Notes and Editorial Reviews
Symphonies: No. 2 in d; No. 8 in G. Concert Overture,
“Im ernsten Stil”
Howard Griffiths, cond; North German RPO
cpo 777 178 (Hybrid multichannel SACD: 68:46)
What in the world happened to Louis Spohr (1784–1859)? Once considered the obvious inheritor to Beethoven, his star faded fast once the 20th century made its dramatic entrance. All that seems left is a handful of chamber works and his Violin Concerto No. 8, a tuneful thing that is certainly worthwhile, but there is so
much more! He composed nine symphonies (or 10, depending on how you count them, the last showing up only a few years back), and if you can divorce the modern age from his, and cleanse your ears of all that has happened since (I know, impossible), you can discern a really remarkable creative voice.
But, of course, we are generally too saturated with the aural encumbrances of centuries to not be reminded of Schumann, Mendelssohn, and Haydn when we hear snippets of his music. This is a shame, for when he was active, the music of those three geniuses was hardly resident in the ears of listeners as household sounds, and what we ascertain as their own unique stylistic traits were not so obvious. Spohr is a conservative composer, no question about that. But other composers were also, and have fared better than he has. The problem, I think, lies in the accelerated advancement of music during the Romantic age, with its plethora of styles and forms coming into being almost simultaneously; after all,
was already in circulation nearly 30 years at Spohr’s death! The age was hungry for the new and rebellious, and Spohr was not the one to provide that. As a result, he got lost.
One might argue that Mendelssohn was conservative also. Well, I never said that Spohr was a Mendelssohn, but I also think that while the latter’s formal work may have fit the tried and true, spiritually he was very much of his age. And so was Spohr, but his Classical structures kept his muse locked into a certain type of unadventurous cage, especially when orchestras were expanding in instrumentation, and piano keyboards were being ravished by hands the size of Liszt’s. Spohr’s music does not belong among the ranks of the truly great, but it is close, and other lesser lights seem to have survived in a way he did not.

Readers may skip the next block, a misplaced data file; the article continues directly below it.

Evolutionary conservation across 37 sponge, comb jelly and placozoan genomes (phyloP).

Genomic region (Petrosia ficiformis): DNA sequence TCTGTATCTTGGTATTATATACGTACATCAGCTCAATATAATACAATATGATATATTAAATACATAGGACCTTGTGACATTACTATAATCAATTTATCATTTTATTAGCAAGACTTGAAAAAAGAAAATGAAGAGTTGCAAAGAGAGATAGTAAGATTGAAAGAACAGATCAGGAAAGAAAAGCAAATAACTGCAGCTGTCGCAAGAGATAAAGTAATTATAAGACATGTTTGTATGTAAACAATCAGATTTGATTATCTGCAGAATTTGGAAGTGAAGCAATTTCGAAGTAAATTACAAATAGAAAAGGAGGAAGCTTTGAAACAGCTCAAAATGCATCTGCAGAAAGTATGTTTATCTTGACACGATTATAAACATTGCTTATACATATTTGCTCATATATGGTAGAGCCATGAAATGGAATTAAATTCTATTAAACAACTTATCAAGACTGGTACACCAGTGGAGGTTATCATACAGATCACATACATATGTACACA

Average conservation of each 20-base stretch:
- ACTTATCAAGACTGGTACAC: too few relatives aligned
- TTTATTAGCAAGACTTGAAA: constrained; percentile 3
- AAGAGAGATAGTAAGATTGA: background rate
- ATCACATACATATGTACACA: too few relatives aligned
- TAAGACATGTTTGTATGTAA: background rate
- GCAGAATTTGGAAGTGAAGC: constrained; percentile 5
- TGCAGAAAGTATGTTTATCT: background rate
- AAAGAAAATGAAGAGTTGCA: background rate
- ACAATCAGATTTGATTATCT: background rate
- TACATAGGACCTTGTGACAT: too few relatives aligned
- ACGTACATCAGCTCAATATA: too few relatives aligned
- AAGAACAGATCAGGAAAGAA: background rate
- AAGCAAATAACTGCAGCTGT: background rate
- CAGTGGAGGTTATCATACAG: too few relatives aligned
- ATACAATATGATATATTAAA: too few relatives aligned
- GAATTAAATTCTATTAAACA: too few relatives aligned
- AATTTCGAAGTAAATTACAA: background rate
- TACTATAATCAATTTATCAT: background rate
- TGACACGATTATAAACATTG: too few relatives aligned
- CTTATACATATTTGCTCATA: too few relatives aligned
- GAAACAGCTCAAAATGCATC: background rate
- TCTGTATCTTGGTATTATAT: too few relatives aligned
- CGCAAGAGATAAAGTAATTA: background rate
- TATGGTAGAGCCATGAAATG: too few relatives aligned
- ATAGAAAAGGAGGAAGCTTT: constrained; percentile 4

His Second Symphony is his first really good one, and it took him until the age of 36 to write it. Friend Ferdinand Ries was in London and invited him there for a concert with the London Philharmonic that was too hard to resist. After all, though it had been 25 years since Haydn’s London triumph (which left him a wealthy man), the memory was still a fresh one among musicians, each hopeful of striking down the same cash cow that Papa had slain. The Symphony was a roaring success, and Spohr could rightly claim in a letter that no one had earned as much financially as he had since the Haydn days.
The Symphony No. 2 is a wonderfully inventive and melodious work with a nice catchy theme in the last movement to send the patrons out humming. No. 8 in G is actually far more dramatic than the D-Minor work, and more Haydnesque in its shimmering shifting of moods and contrasts. It also was composed for London, and though considered worthy of performance was not as enticing to the critical world, ultimately short on “newness and thought” when compared to his Second, Third, and Forth Symphonies. This is harsh, and Spohr was also caught in the critical crossfire of the musical party polemics at war in those days. While the Eighth is somewhat of a throwback to his First Symphony, I find it the more enjoyable of these two under consideration.
The Concert Overture is a fine piece, but rather unsubstantial compared to the symphonies. Michael Carter in
31:4 reviewed the first edition of this series (Symphonies 3 and 10) along with a Hyperion release of Symphonies 1 and 2. It is unclear if Hyperion will make a go of it, and Carter thought the forces on both records about equal. I like Howard Griffiths very much and have enjoyed his work elsewhere, and he is right on target in these pieces. Even though the orchestra has a few minor problems in some of the trickier passages, they sport great tonal qualities, especially the winds, so I think that the Griffiths series is the one to get. Besides, they are recorded in DSD surround sound, which for me seals the deal.
FANFARE: Steven E. Ritter
This is a hybrid Super Audio CD playable on both regular and Super Audio CD players. Read less
Works on This Recording
Symphony no 2 in D minor, Op. 49 by Louis Spohr
North German Radio Philharmonic Orchestra
Written: 1820; Germany
Length: 27 Minutes 42 Secs.
Symphony no 8 in G major, Op. 137 by Louis Spohr
North German Radio Philharmonic Orchestra
Written: 1847; Kassel, Germany
Length: 31 Minutes 16 Secs.
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